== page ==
Revitalised Industrial Monument

The aim of the careful renovation and extension was to connect all the added building elements with the existing building and not to create a contrast between the old and the new. © Daniel Sumesgutner for Solarlux

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On the former site of the Hamburger and Lehrter freight depots in Berlin-Moabit, a vacant industrial monument has been transformed into a living urban building block - the Kornversuchsspeicher (grain test warehouse) from 1898. The historic brick building was carefully extended and refurbished by AFF Architekten and has become the landmark of the new "Wasserstadt Mitte" district in the Eurocity urban development area.  

In the invited competition, AFF Architects convinced the jury with their idea of restoring the historic ridge height and lantern shape of the roof with the help of an extension. © Daniel Sumesgutner for Solarlux

Former experimental granary in Berlin-Moabit 

Food was a scarce commodity at the end of the 19th century. In order to secure the food supply for Berlin's rapidly growing population, the grain test store on the Berlin-Spandau shipping canal was opened in 1898. The then six-storey brick building was used to scientifically test the storage of large quantities of grain: Five pouring floors and four silos offered storage capacity for 1130 t of grain. In 1915, the building was extended for the first time. This time, however, it was not wood that was used as the supporting structure, but reinforced concrete - an absolute innovation in construction at the time. In the process, the wooden construction in the older part was also replaced by a reinforced concrete skeleton.  

The historic reinforced concrete construction and the old poured ceilings show the beginnings of concrete technology in Germany. They were deliberately left visible as contemporary witnesses.. © Daniel Sumesgutner for Solarlux

Preserving the industrial heritage 

After years of vacancy and an artistic interim use with events and exhibitions, the granary today offers a usable area of 2,371 m². On the ground floor it is suitable for cultural or gastronomic uses due to the significantly higher room heights, while the upper six floors are designed as modern working environments. Despite this conversion to a contemporary use, the industrial charm of the early 20th century was completely preserved.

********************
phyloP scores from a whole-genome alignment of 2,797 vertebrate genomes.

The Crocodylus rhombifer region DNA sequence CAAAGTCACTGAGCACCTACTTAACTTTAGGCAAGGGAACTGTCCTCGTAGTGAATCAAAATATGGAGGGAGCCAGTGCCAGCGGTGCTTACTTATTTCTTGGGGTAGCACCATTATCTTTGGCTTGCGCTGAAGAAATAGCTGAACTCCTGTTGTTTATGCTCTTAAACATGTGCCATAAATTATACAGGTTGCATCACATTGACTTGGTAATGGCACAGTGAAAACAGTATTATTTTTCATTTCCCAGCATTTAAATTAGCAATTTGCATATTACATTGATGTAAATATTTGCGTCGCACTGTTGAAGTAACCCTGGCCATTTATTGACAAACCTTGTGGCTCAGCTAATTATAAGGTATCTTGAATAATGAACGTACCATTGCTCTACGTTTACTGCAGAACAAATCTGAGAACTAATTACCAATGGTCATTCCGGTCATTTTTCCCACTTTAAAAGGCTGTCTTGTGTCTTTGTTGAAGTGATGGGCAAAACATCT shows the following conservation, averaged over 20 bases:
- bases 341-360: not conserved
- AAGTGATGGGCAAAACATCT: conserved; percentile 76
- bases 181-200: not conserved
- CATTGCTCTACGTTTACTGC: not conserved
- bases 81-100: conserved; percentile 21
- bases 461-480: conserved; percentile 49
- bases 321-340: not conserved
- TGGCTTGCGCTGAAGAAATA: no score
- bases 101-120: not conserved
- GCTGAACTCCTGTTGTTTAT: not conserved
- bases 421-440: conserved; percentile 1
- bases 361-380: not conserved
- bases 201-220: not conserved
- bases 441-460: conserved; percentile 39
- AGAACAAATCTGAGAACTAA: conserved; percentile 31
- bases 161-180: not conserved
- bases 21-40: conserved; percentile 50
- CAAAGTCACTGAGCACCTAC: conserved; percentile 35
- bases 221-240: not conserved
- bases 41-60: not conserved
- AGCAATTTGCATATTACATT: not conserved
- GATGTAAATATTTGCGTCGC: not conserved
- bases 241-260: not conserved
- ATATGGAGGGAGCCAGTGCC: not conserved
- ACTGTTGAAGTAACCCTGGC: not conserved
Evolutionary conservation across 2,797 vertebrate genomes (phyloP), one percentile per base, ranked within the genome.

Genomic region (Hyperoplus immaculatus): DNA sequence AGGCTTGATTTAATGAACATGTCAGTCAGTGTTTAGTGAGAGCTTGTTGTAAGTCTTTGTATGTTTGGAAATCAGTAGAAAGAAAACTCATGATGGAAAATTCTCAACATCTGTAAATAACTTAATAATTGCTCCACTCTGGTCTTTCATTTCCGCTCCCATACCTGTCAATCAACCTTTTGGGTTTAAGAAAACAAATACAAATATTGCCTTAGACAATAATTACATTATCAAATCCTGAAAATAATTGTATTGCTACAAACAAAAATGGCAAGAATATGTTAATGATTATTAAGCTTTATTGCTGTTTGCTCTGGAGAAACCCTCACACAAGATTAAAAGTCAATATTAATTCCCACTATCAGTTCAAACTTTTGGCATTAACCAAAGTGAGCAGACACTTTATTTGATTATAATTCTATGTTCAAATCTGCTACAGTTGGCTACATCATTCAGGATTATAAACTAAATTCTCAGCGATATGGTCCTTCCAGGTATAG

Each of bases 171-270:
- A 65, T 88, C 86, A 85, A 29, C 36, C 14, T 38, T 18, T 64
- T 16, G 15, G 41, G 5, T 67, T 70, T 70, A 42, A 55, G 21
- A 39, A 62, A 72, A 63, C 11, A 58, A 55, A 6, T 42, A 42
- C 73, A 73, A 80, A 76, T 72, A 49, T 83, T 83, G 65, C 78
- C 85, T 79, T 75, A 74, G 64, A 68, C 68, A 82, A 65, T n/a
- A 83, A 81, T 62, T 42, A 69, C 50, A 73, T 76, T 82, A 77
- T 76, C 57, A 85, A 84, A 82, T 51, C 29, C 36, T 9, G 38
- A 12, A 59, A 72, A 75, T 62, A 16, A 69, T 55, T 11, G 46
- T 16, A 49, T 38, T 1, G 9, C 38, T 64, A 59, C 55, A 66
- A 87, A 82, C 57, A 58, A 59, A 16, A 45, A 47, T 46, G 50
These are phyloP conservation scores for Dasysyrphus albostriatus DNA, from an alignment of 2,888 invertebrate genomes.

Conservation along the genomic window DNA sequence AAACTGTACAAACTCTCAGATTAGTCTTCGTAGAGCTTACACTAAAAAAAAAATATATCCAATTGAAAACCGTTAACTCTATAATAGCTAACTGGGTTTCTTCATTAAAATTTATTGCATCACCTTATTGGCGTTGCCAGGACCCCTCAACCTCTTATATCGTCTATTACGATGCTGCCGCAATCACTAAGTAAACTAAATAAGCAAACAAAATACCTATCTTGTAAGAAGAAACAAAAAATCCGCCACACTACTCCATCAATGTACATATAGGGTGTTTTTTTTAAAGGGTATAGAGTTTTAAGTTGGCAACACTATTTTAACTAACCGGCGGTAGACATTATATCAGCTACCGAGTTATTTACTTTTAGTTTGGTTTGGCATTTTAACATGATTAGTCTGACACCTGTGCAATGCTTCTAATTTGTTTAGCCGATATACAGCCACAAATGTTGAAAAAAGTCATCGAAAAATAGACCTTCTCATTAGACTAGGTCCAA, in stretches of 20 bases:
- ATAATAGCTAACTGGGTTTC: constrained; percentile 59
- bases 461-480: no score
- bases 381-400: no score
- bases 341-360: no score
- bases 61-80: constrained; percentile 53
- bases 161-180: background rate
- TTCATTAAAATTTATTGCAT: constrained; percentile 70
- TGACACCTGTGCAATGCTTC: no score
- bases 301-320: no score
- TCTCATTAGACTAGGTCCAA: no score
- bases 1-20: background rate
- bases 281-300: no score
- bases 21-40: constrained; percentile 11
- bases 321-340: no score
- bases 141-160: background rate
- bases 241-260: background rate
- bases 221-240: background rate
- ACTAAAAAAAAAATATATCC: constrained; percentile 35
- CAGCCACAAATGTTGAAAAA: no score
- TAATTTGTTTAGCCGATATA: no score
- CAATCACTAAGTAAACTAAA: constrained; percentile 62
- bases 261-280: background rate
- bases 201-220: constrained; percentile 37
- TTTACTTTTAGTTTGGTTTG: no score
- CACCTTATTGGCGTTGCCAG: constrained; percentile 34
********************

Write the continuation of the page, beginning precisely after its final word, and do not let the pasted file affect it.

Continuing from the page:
This is due to the sensitive handling of the existing building. Project architect and partner at AFF Architektin in Berlin, Ulrike Dix on her basic approach to the project: "Our attitude is to look at what the site gives us, what potential it has and how we can strengthen it. All architectural interventions are a reaction to what the existing building reveals to us." 

The flat extension adjoining the older part of the building can be used for events in the future.  Access is provided by a 3.15 m wide and 3.34 m high cero sliding door. Its two glass elements can be completely parked in an internal wall pocket. © Daniel Sumesgutner for Solarlux
On the south side of the older part of the building, the facade opens up with a cero sliding door measuring over 10 m². The frames are invisible as they are fully recessed into the wall and ceiling. © Daniel Sumesgutner for Solarlux

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In this sense, all new elements in the Kornversuchsspeicher combine with the historical building fabric and do not create a contrast between the old and the new. Ulrike Dix: "You recognise what the new is, but the new never seeks the maximum contrast". This architectural aspiration is also reflected in the addition of a seventh storey, which goes far beyond a simple addition: with its striking recesses, it recreates the ridge height and lantern shape of the original roof. In addition, the clinker brick facade of the extension picks up on the masonry bond of the rest of the building envelope, but reinterprets it with a relief-like ornamental structure.  

The addition of a new attic floor has once again increased the visibility of the redeveloped grain test silo in the neighbourhood. Previously, it was in danger of disappearing visually between all the new buildings. © Daniel Sumesgutner for Solarlux

Roof extension with vision